Oh, It’s Already Been Brought’n

oropesa_pertusi_vondung_0353.jpgOpera Review: Le Nozze di Figaro at The Met

(Photo by Marty Sohl)

The Met has finally brought it this opera season. With their current production of Le Nozze di Figaro, they now have a delightfully performed and sophisticatedly designed opera that satisfies on every level, and, at last, positions the Met as the forerunner in the Lincoln Center opera wars.

The production is credited to Jonathan Miller, with gorgeously rendered sets by Peter J. Davidson. A beautiful white-washed monochromatic patina gives each set a rustic airiness that places the opera in the past without falling into period cliche. In a stroke of aesthetic prudence, and wit, the sets (Figaro’s workshop, the Countess’ chamber, the Count’s manor and–after the hydraulic rotating floor spins ninety degrees, the garden behind the manor) are tucked just so into the proceneum, so you can see the external framework that encases them, and the wide plank floor boards end downstage as if the rooms had been torn apart from a larger building. For me, these elements alleviated the tiresome redundancy that “big” opera sets evoke. Furthermore, a gentle tilt to the sets provided an enhanced emotional tension.

Costumes, by James Acheson, were colorful in tones of pastel and their acid counterparts, often appearing as if the characters had jumped out of a Neo Rausch painting.

And the stage direction was perfect, contemporary, and allowed the performers to play up the drama of this opera, which is, in the end, what makes it such a total theatrical experience, and not just another opera with pretty music.

I was a little wary at first, as in the opening, Lisette Oropesa’s Susana came off as too sweet (with hints of American in her Italian), and Erwin Schrott’s suave (and appealingly not-goofy) Figaro was a little scratchy. And when veterans Maurizio Muraro and Ann Murray (as Don Bartolo and Marcellina) came out in perfect voice, they made a case that in opera, age often counts for more than just seniority. But as the first act progressed, so did Susana and Schrott, both of their voices making way into stronger territory.

Hei-Kyung Hong, as the Countess, was perhaps too beautiful, too glowingly gorgeous to believe that the Count had fallen out of love with her. But, in this fanciful world, you could suspend your disbelief just enough. Her voice is sublime and capable of all kinds of magic (like a little ascending run that ends in an open piano during the trio of Act Three), although I found her treatment of “Dove sono” to be a little too hands-on, or overly romantic. My advice here is to keep it sweet and simple: the music will do all the work, you just have to give it voice.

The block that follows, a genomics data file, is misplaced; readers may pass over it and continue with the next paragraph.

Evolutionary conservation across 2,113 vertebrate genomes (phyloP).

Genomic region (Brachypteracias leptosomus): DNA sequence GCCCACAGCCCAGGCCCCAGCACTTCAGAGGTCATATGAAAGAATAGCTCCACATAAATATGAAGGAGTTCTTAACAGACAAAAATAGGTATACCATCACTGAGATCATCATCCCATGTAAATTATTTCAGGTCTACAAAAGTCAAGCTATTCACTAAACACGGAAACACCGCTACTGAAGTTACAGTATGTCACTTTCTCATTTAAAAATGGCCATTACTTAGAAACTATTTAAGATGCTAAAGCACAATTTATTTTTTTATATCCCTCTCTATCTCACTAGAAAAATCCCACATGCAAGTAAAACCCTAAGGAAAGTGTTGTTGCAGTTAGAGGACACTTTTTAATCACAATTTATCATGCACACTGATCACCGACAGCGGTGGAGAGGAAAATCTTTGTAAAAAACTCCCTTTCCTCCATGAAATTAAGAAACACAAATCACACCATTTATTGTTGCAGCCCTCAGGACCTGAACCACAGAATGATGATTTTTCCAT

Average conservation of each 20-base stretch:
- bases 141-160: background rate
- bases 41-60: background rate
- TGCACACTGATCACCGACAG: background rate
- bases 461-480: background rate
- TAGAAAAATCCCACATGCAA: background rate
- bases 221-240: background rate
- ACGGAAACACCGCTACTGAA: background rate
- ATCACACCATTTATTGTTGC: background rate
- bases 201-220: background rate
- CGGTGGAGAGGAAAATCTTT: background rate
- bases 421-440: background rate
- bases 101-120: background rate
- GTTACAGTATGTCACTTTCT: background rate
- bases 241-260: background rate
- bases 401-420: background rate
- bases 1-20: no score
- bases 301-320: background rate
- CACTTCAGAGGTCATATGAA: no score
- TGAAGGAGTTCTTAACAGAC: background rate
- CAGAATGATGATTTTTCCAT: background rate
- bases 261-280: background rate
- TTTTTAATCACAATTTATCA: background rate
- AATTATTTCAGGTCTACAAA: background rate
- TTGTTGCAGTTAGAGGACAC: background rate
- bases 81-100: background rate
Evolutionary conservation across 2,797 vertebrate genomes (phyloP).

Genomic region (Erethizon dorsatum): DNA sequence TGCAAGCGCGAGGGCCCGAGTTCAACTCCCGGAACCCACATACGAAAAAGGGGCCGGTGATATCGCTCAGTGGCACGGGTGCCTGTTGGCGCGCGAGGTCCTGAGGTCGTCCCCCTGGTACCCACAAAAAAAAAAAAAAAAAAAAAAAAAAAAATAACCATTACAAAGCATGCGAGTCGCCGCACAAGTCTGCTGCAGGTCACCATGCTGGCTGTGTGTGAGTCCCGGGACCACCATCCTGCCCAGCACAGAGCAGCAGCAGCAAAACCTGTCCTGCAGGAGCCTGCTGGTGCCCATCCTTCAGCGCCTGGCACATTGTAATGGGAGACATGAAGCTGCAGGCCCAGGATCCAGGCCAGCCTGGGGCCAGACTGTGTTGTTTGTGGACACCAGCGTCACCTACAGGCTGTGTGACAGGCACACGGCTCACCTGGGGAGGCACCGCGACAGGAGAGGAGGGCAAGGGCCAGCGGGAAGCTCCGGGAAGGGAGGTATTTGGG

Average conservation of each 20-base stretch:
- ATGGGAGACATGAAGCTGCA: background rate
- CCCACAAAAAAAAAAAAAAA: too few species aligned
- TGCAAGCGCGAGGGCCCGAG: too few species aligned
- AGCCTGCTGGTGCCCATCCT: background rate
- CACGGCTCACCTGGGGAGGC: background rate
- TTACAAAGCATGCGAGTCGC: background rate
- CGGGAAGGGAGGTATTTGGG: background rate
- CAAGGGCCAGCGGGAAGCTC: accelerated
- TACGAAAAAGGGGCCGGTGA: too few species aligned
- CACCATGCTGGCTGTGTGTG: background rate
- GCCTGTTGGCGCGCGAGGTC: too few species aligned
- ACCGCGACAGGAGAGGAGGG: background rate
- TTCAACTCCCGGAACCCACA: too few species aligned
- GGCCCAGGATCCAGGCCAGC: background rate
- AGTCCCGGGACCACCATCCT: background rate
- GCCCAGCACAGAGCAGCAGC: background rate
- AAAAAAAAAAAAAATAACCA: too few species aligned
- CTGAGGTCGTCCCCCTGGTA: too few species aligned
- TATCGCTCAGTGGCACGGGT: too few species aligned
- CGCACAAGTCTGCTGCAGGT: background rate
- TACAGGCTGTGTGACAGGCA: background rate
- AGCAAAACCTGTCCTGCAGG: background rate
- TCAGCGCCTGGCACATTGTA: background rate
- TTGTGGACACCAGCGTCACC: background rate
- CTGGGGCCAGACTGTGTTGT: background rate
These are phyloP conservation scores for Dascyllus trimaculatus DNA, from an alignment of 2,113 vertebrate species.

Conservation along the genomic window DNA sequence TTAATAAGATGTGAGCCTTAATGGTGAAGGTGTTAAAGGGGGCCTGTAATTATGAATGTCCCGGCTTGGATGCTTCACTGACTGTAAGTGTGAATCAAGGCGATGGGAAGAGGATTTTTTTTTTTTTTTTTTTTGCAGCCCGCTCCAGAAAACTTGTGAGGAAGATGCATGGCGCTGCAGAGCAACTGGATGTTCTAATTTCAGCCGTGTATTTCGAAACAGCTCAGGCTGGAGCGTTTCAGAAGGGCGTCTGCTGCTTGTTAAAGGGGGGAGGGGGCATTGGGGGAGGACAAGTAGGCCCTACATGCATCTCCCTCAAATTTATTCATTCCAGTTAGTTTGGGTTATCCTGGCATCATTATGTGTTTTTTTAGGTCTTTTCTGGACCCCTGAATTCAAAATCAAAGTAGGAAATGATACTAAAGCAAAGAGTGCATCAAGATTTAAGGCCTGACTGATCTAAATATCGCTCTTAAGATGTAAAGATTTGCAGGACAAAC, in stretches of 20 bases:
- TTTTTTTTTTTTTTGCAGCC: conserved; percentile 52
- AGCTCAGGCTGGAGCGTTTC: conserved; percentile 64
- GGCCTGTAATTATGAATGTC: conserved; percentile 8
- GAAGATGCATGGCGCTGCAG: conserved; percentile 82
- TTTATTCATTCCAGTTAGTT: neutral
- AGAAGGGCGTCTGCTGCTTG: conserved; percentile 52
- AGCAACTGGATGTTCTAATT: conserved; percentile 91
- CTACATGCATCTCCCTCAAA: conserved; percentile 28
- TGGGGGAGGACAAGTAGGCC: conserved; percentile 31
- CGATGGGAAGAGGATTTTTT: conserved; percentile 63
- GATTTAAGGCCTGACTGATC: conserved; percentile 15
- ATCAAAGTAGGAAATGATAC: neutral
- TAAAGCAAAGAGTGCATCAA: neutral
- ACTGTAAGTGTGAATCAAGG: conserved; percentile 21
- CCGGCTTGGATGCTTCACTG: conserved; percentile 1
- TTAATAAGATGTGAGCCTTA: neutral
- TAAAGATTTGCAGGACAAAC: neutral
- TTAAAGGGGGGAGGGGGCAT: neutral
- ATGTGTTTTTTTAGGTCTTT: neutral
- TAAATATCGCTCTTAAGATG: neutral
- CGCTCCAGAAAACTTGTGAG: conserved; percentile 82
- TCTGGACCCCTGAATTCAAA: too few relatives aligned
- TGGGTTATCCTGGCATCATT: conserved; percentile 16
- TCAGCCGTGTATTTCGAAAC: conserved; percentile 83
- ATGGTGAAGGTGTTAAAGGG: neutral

Michael Pertusi, as Count Almaviva was appropriately obtuse and treacherous. And his reconciliation with the Countess was glorious.

As for conductor, Phillipe Jordan, he did a superb job. But it is hard to say how he managed to do it. When you watch him conduct–and for some reason he appeared to be conspicuously visible, as if, perhaps, to give the audience a better view of his youthful attractiveness, they gave him a higher podium on which to stand–it looks like he doesn’t know what he’s doing. He appears to conduct with the music, rather than lead it, and his gestures are short, stiff, and full of all kinds of things you’re taught not to do in conducting school. And yet, the Met orchestra played together, with zest and buoyancy (with the exception of parts of the final act, where the music slows up, but here could have used a little more urgency), and with a sound that was full of color and cleverness. I hope to hear this young man conduct again soon, perhaps with something the orchestra knows less well.

But the standout performance of the evening easily came from Italian-born soprano, Anke Vondung, in the role of Cherubino, and her Met debut. Her technique is without flaw, her sound robust and glimmering, and she has a stage presence that is effortlessly charming and confident. She literally electrified the every scene with her presence. I hope The Met cultivates her career, which should be vast and meritorious. (Thankfully, we’ll get to hear her in May as Annio in La Clemenza di Tito.)

The second cast (starring Bryn Terfel as Figaro) opens November 10 and runs through December. I hope they can capture the charisma and heartfelt sincerity that this cast generated. And I feel a little sorry for Kate Lindsay, who, after Vondung’s bar-raising performance, will have more to worry about than acting like a man.

BONUS LINK: Read Allan Kozinn’s Times review of the debut performance.

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